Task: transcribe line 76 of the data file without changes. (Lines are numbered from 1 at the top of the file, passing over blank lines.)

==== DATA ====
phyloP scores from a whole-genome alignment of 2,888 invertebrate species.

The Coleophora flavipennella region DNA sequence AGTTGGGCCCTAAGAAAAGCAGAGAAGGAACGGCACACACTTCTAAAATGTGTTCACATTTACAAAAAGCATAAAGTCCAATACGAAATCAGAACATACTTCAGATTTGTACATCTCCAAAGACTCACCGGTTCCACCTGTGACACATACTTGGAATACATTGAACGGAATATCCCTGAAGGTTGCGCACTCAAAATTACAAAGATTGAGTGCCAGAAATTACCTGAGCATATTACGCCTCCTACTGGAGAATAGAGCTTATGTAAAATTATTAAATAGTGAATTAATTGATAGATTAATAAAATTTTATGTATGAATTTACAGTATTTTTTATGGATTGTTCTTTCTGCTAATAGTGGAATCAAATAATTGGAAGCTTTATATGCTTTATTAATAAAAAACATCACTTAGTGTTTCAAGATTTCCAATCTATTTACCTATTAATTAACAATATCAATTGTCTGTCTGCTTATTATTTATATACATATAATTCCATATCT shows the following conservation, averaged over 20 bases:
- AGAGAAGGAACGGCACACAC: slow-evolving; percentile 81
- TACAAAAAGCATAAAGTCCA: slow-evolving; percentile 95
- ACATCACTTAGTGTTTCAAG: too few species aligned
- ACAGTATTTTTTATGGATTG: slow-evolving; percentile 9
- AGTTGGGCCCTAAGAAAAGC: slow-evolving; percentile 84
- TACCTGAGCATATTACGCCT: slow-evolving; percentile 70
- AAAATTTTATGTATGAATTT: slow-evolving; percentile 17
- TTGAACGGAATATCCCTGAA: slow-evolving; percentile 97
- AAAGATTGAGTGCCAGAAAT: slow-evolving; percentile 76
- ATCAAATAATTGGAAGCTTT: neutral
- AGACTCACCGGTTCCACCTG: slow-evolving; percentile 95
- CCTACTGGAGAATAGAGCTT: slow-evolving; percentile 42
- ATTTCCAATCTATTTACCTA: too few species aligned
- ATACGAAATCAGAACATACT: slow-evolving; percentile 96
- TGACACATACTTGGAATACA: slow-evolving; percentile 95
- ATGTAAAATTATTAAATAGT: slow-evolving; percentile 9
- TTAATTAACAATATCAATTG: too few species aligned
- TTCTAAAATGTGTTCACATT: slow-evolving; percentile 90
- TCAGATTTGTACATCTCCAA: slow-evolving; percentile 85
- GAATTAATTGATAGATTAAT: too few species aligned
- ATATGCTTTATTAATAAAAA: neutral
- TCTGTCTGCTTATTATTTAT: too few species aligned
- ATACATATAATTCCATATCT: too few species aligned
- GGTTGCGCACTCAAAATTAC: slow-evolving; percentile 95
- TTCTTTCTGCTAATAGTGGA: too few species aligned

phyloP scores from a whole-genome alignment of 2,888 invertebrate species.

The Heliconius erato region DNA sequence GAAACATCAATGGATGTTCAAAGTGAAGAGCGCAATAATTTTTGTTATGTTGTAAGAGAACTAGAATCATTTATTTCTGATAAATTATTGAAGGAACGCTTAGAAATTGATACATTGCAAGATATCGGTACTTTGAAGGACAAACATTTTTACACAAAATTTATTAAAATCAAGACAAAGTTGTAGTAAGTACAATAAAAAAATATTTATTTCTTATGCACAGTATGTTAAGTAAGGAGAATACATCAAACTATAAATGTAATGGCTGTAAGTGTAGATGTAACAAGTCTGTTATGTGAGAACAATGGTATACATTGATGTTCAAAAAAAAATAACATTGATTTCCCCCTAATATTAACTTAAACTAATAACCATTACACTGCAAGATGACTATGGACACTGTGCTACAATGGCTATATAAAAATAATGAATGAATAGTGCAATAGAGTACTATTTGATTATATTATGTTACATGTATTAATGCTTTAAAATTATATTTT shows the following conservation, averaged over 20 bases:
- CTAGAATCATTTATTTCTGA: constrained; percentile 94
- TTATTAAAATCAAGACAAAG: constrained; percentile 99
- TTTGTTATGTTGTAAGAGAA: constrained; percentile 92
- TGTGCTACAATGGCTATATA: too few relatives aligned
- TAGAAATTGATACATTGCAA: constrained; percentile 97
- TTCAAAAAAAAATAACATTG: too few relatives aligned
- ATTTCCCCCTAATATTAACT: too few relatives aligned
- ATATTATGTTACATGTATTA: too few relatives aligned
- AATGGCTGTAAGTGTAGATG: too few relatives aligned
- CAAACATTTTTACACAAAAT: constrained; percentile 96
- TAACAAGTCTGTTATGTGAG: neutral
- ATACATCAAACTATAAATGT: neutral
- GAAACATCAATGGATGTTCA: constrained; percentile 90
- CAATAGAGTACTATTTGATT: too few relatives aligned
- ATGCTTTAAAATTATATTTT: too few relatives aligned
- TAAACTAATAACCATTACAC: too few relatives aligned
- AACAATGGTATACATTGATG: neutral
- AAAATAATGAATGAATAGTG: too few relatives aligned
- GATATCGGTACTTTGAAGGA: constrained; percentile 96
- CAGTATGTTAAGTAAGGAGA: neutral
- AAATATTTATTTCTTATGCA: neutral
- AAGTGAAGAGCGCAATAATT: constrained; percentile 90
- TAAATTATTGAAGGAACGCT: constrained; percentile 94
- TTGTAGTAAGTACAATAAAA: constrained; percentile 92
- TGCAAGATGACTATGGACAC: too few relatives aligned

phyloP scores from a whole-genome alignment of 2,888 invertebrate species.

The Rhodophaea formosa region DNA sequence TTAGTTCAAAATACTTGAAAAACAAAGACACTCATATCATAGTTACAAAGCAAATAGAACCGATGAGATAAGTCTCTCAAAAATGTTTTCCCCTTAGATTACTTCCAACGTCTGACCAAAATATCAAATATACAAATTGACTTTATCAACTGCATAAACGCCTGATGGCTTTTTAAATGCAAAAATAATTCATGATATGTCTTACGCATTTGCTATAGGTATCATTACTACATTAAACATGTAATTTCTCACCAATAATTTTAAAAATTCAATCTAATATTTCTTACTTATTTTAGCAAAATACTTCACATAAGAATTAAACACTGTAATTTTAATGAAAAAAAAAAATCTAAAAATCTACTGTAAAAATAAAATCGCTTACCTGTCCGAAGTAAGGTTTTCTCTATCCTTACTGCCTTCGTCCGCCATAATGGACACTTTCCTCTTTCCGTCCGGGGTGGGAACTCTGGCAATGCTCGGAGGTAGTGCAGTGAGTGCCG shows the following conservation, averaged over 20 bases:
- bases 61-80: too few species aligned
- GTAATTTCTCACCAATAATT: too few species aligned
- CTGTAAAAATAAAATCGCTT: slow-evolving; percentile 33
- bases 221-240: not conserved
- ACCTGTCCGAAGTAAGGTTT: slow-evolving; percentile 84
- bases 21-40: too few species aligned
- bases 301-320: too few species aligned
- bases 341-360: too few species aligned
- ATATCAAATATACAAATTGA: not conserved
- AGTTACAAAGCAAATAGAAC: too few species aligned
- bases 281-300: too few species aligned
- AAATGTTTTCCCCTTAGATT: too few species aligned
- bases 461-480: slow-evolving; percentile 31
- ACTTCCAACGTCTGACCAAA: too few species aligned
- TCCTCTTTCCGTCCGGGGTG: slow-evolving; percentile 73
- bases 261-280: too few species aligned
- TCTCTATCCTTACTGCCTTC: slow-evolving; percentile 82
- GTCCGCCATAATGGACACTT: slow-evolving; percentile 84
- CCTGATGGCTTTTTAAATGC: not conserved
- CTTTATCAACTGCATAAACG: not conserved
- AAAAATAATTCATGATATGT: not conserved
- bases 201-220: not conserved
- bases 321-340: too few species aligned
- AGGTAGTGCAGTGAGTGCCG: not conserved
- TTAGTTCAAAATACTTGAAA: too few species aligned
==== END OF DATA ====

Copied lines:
- CTTTATCAACTGCATAAACG: not conserved